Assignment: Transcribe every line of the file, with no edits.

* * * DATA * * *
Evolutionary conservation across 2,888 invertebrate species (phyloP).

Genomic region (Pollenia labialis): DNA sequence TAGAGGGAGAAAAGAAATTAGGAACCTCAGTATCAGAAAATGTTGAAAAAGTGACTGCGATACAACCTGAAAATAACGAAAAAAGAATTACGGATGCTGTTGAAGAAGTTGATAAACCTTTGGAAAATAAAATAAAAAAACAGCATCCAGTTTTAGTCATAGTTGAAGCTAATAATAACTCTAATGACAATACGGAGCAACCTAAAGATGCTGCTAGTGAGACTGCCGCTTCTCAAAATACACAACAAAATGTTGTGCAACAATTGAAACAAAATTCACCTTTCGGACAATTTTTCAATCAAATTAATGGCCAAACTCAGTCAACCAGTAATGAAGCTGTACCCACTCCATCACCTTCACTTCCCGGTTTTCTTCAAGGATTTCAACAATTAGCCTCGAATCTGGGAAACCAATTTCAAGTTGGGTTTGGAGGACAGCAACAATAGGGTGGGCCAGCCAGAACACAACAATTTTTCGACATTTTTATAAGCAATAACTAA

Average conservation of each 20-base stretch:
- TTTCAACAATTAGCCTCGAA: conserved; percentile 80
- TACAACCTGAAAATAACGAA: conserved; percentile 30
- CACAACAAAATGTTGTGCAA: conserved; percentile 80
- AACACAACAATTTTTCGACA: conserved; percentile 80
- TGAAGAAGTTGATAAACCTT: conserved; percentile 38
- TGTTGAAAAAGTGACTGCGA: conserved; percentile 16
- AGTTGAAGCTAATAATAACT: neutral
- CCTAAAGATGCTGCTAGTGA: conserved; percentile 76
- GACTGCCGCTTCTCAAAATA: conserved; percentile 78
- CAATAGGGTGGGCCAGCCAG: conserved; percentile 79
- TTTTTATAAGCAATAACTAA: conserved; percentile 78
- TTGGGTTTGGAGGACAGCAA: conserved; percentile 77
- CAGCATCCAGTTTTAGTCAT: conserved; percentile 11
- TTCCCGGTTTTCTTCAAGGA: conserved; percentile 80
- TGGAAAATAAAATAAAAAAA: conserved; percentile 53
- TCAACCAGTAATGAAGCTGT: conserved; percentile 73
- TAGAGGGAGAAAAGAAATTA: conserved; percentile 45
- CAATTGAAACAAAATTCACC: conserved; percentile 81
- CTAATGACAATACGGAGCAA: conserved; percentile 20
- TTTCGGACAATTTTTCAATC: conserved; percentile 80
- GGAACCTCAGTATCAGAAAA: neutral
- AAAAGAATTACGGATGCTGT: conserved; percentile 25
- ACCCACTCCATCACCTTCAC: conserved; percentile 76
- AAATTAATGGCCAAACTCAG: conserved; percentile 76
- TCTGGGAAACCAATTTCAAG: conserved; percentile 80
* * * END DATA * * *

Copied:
Evolutionary conservation across 2,888 invertebrate species (phyloP).

Genomic region (Pollenia labialis): DNA sequence TAGAGGGAGAAAAGAAATTAGGAACCTCAGTATCAGAAAATGTTGAAAAAGTGACTGCGATACAACCTGAAAATAACGAAAAAAGAATTACGGATGCTGTTGAAGAAGTTGATAAACCTTTGGAAAATAAAATAAAAAAACAGCATCCAGTTTTAGTCATAGTTGAAGCTAATAATAACTCTAATGACAATACGGAGCAACCTAAAGATGCTGCTAGTGAGACTGCCGCTTCTCAAAATACACAACAAAATGTTGTGCAACAATTGAAACAAAATTCACCTTTCGGACAATTTTTCAATCAAATTAATGGCCAAACTCAGTCAACCAGTAATGAAGCTGTACCCACTCCATCACCTTCACTTCCCGGTTTTCTTCAAGGATTTCAACAATTAGCCTCGAATCTGGGAAACCAATTTCAAGTTGGGTTTGGAGGACAGCAACAATAGGGTGGGCCAGCCAGAACACAACAATTTTTCGACATTTTTATAAGCAATAACTAA

Average conservation of each 20-base stretch:
- TTTCAACAATTAGCCTCGAA: conserved; percentile 80
- TACAACCTGAAAATAACGAA: conserved; percentile 30
- CACAACAAAATGTTGTGCAA: conserved; percentile 80
- AACACAACAATTTTTCGACA: conserved; percentile 80
- TGAAGAAGTTGATAAACCTT: conserved; percentile 38
- TGTTGAAAAAGTGACTGCGA: conserved; percentile 16
- AGTTGAAGCTAATAATAACT: neutral
- CCTAAAGATGCTGCTAGTGA: conserved; percentile 76
- GACTGCCGCTTCTCAAAATA: conserved; percentile 78
- CAATAGGGTGGGCCAGCCAG: conserved; percentile 79
- TTTTTATAAGCAATAACTAA: conserved; percentile 78
- TTGGGTTTGGAGGACAGCAA: conserved; percentile 77
- CAGCATCCAGTTTTAGTCAT: conserved; percentile 11
- TTCCCGGTTTTCTTCAAGGA: conserved; percentile 80
- TGGAAAATAAAATAAAAAAA: conserved; percentile 53
- TCAACCAGTAATGAAGCTGT: conserved; percentile 73
- TAGAGGGAGAAAAGAAATTA: conserved; percentile 45
- CAATTGAAACAAAATTCACC: conserved; percentile 81
- CTAATGACAATACGGAGCAA: conserved; percentile 20
- TTTCGGACAATTTTTCAATC: conserved; percentile 80
- GGAACCTCAGTATCAGAAAA: neutral
- AAAAGAATTACGGATGCTGT: conserved; percentile 25
- ACCCACTCCATCACCTTCAC: conserved; percentile 76
- AAATTAATGGCCAAACTCAG: conserved; percentile 76
- TCTGGGAAACCAATTTCAAG: conserved; percentile 80